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dc.contributor.advisorKnowles, Steve
dc.contributor.advisorGraham, Elaine
dc.contributor.authorMarsh, Jill
dc.date.accessioned2020-09-25T10:47:12Z
dc.date.available2020-09-25T10:47:12Z
dc.date.issued2020-09-10
dc.identifierhttps://chesterrep.openrepository.com/bitstream/handle/10034/623634/Jill%20Marsh%20FINAL%20THESIS.pdf?sequence=1
dc.identifier.citationMarsh, J. (2020). Cosmopolitan Practical Theology and the Impact of the Norming of Whiteness on Chapel Cosmopolitanism. (Doctoral dissertation). University of Chester, United Kingdom.en_US
dc.identifier.urihttp://hdl.handle.net/10034/623634
dc.description.abstractIn the context of increasing cosmopolitanism across the UK many church congregations are becoming increasingly ethnically diverse, creating what I am calling ‘chapel cosmopolitanism’. This lived experience of congregations calls for a Cosmopolitan Practical Theology. I use Nowicka and Rovisco’s definition (2009:2) of cosmopolitanism as “A practice which is apparent in things that people do and say to positively engage with the ‘otherness of the other’”. From my professional experience I outline the factors that make a Cosmopolitan Practical Theology and argue for a positive engagement with the ‘otherness of the other’ in order to live out the Gospel imperative to ‘Love your neighbour as yourself’. In an ethnographic study of the chapel cosmopolitanism of one particular church, I observed the complex layers of interpersonal dynamics within one congregation. In particular I engaged with the work of Marti (2010) on ‘havens’, and also the work of Jagessar (2015) on ‘intercultural habit’, observing the inter-play between the needs for both of these practices. Using a multi-method approach I began to notice the reluctance of older White participants who chose not to be interviewed. While recognizing the need for both ‘havens’ and ‘intercultural habit’ my fieldwork data showed me that, while all my participants had these two needs, yet the need for havens of their own was not recognized by many of my White participants. This White privileging of their own experience as the ‘norm’ prevented the ‘mutual inconveniencing’ that Jagessar considers to be an essential component of intercultural habit. After consideration of the impact of the invisibility of White privilege within this particular congregation, I conclude that the norming of Whiteness becomes an obstruction to the development of a Cosmopolitan Practical Theology. In my conclusion I spell out some of the implications of my research for church life, Practical Theology and my own practice.en_US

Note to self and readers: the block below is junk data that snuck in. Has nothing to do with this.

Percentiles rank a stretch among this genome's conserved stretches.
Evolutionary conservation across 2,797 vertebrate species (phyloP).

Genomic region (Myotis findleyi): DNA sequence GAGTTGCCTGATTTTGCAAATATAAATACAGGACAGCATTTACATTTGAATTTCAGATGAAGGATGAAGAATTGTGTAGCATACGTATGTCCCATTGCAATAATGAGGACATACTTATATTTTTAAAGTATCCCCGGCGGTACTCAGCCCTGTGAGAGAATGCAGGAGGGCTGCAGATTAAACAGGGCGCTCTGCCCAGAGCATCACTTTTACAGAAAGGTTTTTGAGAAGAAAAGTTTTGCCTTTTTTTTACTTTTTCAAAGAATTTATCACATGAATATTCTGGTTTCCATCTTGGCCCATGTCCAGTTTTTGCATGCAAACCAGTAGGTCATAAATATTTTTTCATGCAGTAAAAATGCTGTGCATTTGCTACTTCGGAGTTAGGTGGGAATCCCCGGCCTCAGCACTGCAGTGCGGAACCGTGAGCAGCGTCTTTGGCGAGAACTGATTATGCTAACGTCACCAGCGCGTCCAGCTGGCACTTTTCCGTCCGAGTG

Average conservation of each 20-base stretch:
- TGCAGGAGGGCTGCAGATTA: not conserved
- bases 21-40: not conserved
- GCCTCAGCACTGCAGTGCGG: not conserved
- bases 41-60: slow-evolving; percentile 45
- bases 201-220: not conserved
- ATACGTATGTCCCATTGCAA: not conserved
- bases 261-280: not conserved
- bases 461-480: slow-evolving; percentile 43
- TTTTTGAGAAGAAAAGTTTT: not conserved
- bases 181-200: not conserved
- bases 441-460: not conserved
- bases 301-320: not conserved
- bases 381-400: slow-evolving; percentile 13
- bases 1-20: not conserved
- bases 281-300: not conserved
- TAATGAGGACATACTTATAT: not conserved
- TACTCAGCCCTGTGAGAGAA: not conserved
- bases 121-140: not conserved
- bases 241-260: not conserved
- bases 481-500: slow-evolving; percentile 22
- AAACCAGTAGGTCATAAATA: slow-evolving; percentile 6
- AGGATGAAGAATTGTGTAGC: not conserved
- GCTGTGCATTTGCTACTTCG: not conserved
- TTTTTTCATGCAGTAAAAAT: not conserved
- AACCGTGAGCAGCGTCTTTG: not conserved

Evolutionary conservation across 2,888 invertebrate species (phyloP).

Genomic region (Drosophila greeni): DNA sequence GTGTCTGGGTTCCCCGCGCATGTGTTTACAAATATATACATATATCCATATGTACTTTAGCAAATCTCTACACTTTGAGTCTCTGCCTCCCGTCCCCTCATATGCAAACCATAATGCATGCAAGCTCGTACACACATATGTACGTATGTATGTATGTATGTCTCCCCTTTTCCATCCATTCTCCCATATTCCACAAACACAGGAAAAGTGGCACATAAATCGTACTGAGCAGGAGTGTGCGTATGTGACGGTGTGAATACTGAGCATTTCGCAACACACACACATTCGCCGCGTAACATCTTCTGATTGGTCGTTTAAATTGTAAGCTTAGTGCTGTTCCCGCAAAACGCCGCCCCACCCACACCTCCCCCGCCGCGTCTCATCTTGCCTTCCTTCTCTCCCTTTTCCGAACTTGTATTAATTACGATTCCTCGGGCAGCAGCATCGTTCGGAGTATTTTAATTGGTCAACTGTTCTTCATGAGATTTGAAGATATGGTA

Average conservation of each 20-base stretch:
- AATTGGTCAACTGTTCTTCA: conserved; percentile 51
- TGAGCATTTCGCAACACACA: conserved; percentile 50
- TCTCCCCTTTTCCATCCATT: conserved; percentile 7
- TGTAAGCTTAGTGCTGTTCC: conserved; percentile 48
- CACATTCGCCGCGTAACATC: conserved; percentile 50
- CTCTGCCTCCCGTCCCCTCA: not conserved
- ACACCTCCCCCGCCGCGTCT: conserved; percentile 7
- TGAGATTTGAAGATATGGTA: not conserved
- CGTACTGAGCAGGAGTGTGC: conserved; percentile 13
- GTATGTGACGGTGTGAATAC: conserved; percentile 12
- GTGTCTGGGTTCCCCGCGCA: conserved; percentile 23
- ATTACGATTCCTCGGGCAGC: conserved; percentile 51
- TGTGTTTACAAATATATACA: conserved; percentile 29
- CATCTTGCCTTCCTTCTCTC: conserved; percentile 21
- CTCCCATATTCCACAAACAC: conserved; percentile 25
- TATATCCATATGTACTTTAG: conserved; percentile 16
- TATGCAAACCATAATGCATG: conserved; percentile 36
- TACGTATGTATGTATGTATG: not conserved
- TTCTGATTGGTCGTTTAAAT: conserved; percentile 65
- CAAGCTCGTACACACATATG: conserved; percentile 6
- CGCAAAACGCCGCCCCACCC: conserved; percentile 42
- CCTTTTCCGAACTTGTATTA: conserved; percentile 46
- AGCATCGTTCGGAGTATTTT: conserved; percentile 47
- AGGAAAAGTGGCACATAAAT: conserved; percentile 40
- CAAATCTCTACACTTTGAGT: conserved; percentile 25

dc.language.isoenen_US
dc.publisherUniversity of Chesteren_US
dc.rightsAttribution-NonCommercial-NoDerivatives 4.0 International*
dc.rights.urihttp://creativecommons.org/licenses/by-nc-nd/4.0/*
dc.subjectchurch congregationsen_US
dc.subjectcosmopolitanismen_US
dc.subjectcongregation diversityen_US
dc.titleCosmopolitan Practical Theology and the Impact of the Norming of Whiteness on Chapel Cosmopolitanismen_US
dc.typeThesis or dissertationen_US
dc.type.qualificationnameDProfen_US
dc.type.qualificationlevelDoctoralen_US
dc.rights.usageThe full-text may be used and/or reproduced in any format or medium, without prior permission or charge, for personal research or study, educational, or not-for-profit purposes provided that: - A full bibliographic reference is made to the original source - A link is made to the metadata record in ChesterRep - The full-text is not changed in any way - The full-text must not be sold in any format or medium without the formal permission of the copyright holders. - For more information please email researchsupport.lis@chester.ac.uk


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